My London: Mark Webster, Broadcaster & Writer

As writer, presenter and Jocks & Nerds journo Mark Webster gears up to appear at The Date Easter Special with Nicky Siano and Danny Krivit, he catches up with The London Word about his east London roots and love for the river.

My most vivid London memory is walking across Tower Bridge from my parents’ pub in Bermondsey, holding my mum’s hand and panicking at the sight of it gently creaking from side to side in the middle.

You should always exit St Pancras from the front; the most dramatic of ways to enter London.

Both sides of my family’s roots are in the east (of London), so the vast swathe that encompasses The Boleyn Ground, home of West Ham, Canning Town, Canary Wharf, Stratford, Victoria Park, Hackney, Shoreditch and The City – so much of which has the river for company – has got the lot, for me.

My perfect London day out would take me back to the river. I’d take full advantage of the brilliant Thames Clipper, and get off at pretty much every stop from the O2 to The Eye. Greenwich, Wapping, The Globe, the Tower, Blackfriars, London Bridge… you get to approach the city’s history from a unique perspective.

If someone, somewhere is playing something funky, jazzy, Latiny, or any combination of the above – the Bussey Building in Peckham frequently delivers on that front, as does Perry Louis’ Shiftless Shuffle at Trapeze in Shoreditch – I’m interested. Stuart Patterson also puts on a big night. And Brenhan Magee’s Broadway Bar & Grill has got the lot, over Fulham way.

What makes London unique? It’s the stuff you can’t manufacture and market: history, diversity, culture. What you can do from all of that, though, is embrace it and enhance it. And London is positively talismanic to the other great cities of the Western world in the way it gets that right. We lead, others follow.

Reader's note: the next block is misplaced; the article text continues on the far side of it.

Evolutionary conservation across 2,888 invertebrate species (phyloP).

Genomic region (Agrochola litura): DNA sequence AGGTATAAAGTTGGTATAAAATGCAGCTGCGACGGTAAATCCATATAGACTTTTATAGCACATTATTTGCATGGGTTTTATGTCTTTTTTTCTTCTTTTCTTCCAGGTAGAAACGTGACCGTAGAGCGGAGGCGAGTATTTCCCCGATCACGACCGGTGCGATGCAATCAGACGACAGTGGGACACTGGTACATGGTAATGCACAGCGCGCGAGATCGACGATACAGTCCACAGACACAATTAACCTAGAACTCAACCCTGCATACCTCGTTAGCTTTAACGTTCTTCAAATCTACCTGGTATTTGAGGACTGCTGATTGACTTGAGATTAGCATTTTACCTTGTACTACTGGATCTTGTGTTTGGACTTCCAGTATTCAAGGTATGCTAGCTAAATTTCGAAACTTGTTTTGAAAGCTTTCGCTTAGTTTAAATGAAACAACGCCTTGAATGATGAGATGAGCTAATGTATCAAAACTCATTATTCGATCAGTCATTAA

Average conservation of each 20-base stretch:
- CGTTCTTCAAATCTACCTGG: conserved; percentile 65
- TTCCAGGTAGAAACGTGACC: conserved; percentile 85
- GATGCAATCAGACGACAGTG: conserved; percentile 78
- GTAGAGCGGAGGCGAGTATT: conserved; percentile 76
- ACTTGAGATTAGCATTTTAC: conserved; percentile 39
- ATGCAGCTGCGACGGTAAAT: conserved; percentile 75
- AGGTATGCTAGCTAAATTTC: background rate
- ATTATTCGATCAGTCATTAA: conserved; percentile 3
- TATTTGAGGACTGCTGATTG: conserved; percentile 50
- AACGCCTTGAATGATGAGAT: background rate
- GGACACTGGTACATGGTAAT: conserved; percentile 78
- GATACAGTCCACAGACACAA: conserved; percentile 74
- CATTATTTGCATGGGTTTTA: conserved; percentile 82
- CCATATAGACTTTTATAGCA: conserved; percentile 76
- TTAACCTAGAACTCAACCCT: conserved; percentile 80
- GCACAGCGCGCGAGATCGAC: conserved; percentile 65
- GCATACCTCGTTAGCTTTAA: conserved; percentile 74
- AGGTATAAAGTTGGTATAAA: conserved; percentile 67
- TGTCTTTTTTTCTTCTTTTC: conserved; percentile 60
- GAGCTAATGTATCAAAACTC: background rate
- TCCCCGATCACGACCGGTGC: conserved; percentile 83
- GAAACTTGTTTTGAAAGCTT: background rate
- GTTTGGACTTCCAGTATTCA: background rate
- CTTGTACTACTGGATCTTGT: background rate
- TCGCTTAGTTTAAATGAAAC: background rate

All my best clobber is built for chilly climates – love the layers! So I like winter into spring, summer into autumn. Grown men tend not to be wandering the streets en masse in flip flops then, too, so a bonus!

I like a good sit in a park. Not one of the big ones. Too… green. The ones that are more central, or just effectively the Squares. Find a bench, get out the diary, chew on a pen. Plus I walk loads. Always good for cogitating.

My favourite Londoner is embodied by that gadabout ne’er-do-well Bertram Wilberforce Wooster, so PG Wodehouse comes in to play. And I love a Londoner biography, so recently Samuel Pepys, Charles Dickens, Humphrey Lyttelton and Lionel Bart have been top of the charts. They’ve all got a bit of Bertie in them.

Joseph Conrad’s The Secret Agent is a wonderfully seedy, dark and at times depressing masterpiece that is played out with London as its backdrop. And with a group of characters that feel like they couldn’t come from anywhere else. More recently, Lloyd Bradley’s Sounds Like London encaptures a century of the City’s grooves. And for a brilliant black and white glimpse at post war London, the film I Believe In You.

To revisit my past I would go to a small pub on Bermondsey Street called The Hand And Marigold. I was born in Essex, but was south of the river within a few months to grow up in the pub with my mum, dad, then little brother John. The pub was a home and play area; Bermondsey Square was my back garden.

The Polo Bar on Conduit Street is exceptionally ritzy, but one of their killer martinis, sitting at the bar with a tray of their lovely snacks is my ideal – and sparingly indulged – way of kicking back and exhaling.

My old editor at Blues & Soul magazine, Bob Killbourn, would have to be one of my biggest inspirations. I had zero qualifications, but 100 per cent enthusiasm when I simply presented myself at their door in Praed Street, Paddington. But he gave me a chance, and gave me my head. It’s where my career began.

I’m putting together yet more diverse stories for the gent’s style quarterly Jocks & Nerds. I’ll also be heard alongside the fabulous radio broadcaster Dotun Adebayo on Saturday nights, on BBC 5 Live’s Virtual Jukebox. And my old oppo, the comedy maestro Kevin Day and I have a bit of a caper on the go that might just light up the telly.

Happiness is: a win at the final whistle for the home side in E13.’

Mark Webster will be playing in the courtyard at The Date, whilst Nicky Siano and Danny Krivit headline the loft disco room on Sunday 5 April at:

Loft Studios
77-81 Scrubs Lane
Kensal Green
NW10 6QU

Full line up and tickets here.

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